I will keep busy by reading a lot, taking in some culture, and finding out about myself. Not even close. I surfed the web, played video games, and often drank in the afternoon.

All told, a mixed bag for sure. But that's par for the course for me. I've long been a "lots of talk, no action" kinda guy. So for me to actually get some stuff done is a step in the right direction.

Now if you'll excuse me, I have some cocktails to fix.


According to a Published Study . . . You're a Moron

I was just watching the news (WARNING: This is from the local FOX affiliate), and they had a report on a study that was recently published. The main supposition of the study is that people who are happier live longer. Well, no shit. Besides the fact that stress has negative effects on your health, they didn't discuss WHY these people aren't happy.

For example, despite what the songs and the movies say, people who are financially stable are, in general, less stressed out, and thereby happier, than those who aren't. And those who have money troubles are more likely to abuse drugs and alcohol, and (in the US) are less likely to have sufficient health care. Of course, the study doesn't go into that.

Recently, the free-speech hating douchebags at the Parents Television Council have hailed a study citing that children who watch more TV are more likely to become bullies. Of course, the PTC uses this as evidence that violent TV programming creates violent children. They fail to add 2 and 2 and deduce that perhaps kids who watch a lot of TV aren't getting the emotional support that they need from THEIR PARENTS! Of course, these folks would far rather place the blame on Hollywood than take responsibility for their own kids. It takes a lot less time, and is far more self-affirming to rely on someone else to raise your kids, of course.

Never Quite Comfortable

Things are going pretty well for me right now. I'm starting grad school in a very well-regarded problem, and don't have to pay a penny for tuition. I got a job for the next couple of months so I can save up a little cash before I move. I'm relatively healthy, have a great family, and good friends. So why am I always so nervous and worried about things?

I can't remember the last time I was completely content with my present and future state of affairs. It probably goes back to elementary school, when I didn't have a care in the world. And I can't quite put my finger on why that is.

Now don't get me wrong, I'm not upset or depressed or anything. I've just never felt really comfortable with the way things are going. And by all accounts, I should be. I've set myself up in a manner that I should be able to get a good job in something that interests me, or go for a PhD, or take one of any number of paths. But for some reason, the uncertainty, nervousness, and worry lingers. And often, I wonder if/when I'll ever be entirely comfortable with things.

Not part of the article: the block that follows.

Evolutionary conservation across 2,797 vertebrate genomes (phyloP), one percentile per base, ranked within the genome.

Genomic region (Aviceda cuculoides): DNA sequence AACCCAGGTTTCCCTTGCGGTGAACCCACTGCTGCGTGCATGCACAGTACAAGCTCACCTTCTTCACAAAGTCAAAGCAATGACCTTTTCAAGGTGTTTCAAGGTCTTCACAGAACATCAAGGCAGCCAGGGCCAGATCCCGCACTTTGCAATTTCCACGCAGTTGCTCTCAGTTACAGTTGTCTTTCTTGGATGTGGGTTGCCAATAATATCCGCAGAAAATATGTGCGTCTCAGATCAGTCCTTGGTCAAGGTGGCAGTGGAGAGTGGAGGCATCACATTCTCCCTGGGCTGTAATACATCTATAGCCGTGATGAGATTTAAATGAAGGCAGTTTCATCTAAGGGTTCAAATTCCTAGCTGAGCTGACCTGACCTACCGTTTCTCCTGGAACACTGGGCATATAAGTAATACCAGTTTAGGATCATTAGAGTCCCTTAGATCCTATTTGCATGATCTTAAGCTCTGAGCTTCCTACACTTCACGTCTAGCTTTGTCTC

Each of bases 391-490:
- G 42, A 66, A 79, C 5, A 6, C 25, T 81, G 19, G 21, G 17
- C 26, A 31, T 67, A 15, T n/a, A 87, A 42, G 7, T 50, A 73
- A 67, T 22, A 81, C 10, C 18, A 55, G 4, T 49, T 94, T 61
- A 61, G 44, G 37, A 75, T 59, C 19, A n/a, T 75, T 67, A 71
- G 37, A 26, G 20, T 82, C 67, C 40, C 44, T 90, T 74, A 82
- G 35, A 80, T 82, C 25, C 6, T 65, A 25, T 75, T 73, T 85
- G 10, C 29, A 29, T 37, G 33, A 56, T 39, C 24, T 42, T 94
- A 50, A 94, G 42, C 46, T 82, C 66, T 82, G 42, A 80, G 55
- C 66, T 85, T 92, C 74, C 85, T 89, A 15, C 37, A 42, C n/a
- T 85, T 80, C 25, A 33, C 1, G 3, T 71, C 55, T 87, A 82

I Work Hard for the Money

So I have a job.

I wil being my employment for a prominent bank/custodian on the 25th. I needed the work badly. It'll be for 3 months, so I'm going to enjoy it. Should be interesting.

Getting back to the working world will certainly be a transition after about 9 months. The whole "waking up in the AM" part will be the toughest. But whatever, I'll be able to save up some cash for when I move. Things are looking up for me.


Extravagant Traveler

Well, I went to Pittsburgh this weekend to visit CMU. It was pretty cool. The program is different from what I had envisioned; it focused far more on practical applications and analysis than I had envisioned, which is not necessarily a bad thing, but different. I think that more of my classes will be less interesting, and perhaps more difficult, but at the same time I think it will better prepare me for a career (and isn't that the whole point?). Didn't have a whole lot of time to see the city. The parts surrounding campus are pretty nice, but I'll have to head out there in June to find an apartment.

By the way, I sent in my deposit and signed my promissory note for the student loan, so it's a done deal. I have a felling that part of me will be asking "what if," but I think this was the best decision for me. It was the more practical, less impulsive move. Ordinarily, I would do the impulsive, exciting thing, and to be honest, it hasn't worked out too well for me in the past, so I'm thinking that a change of course is the thing to do.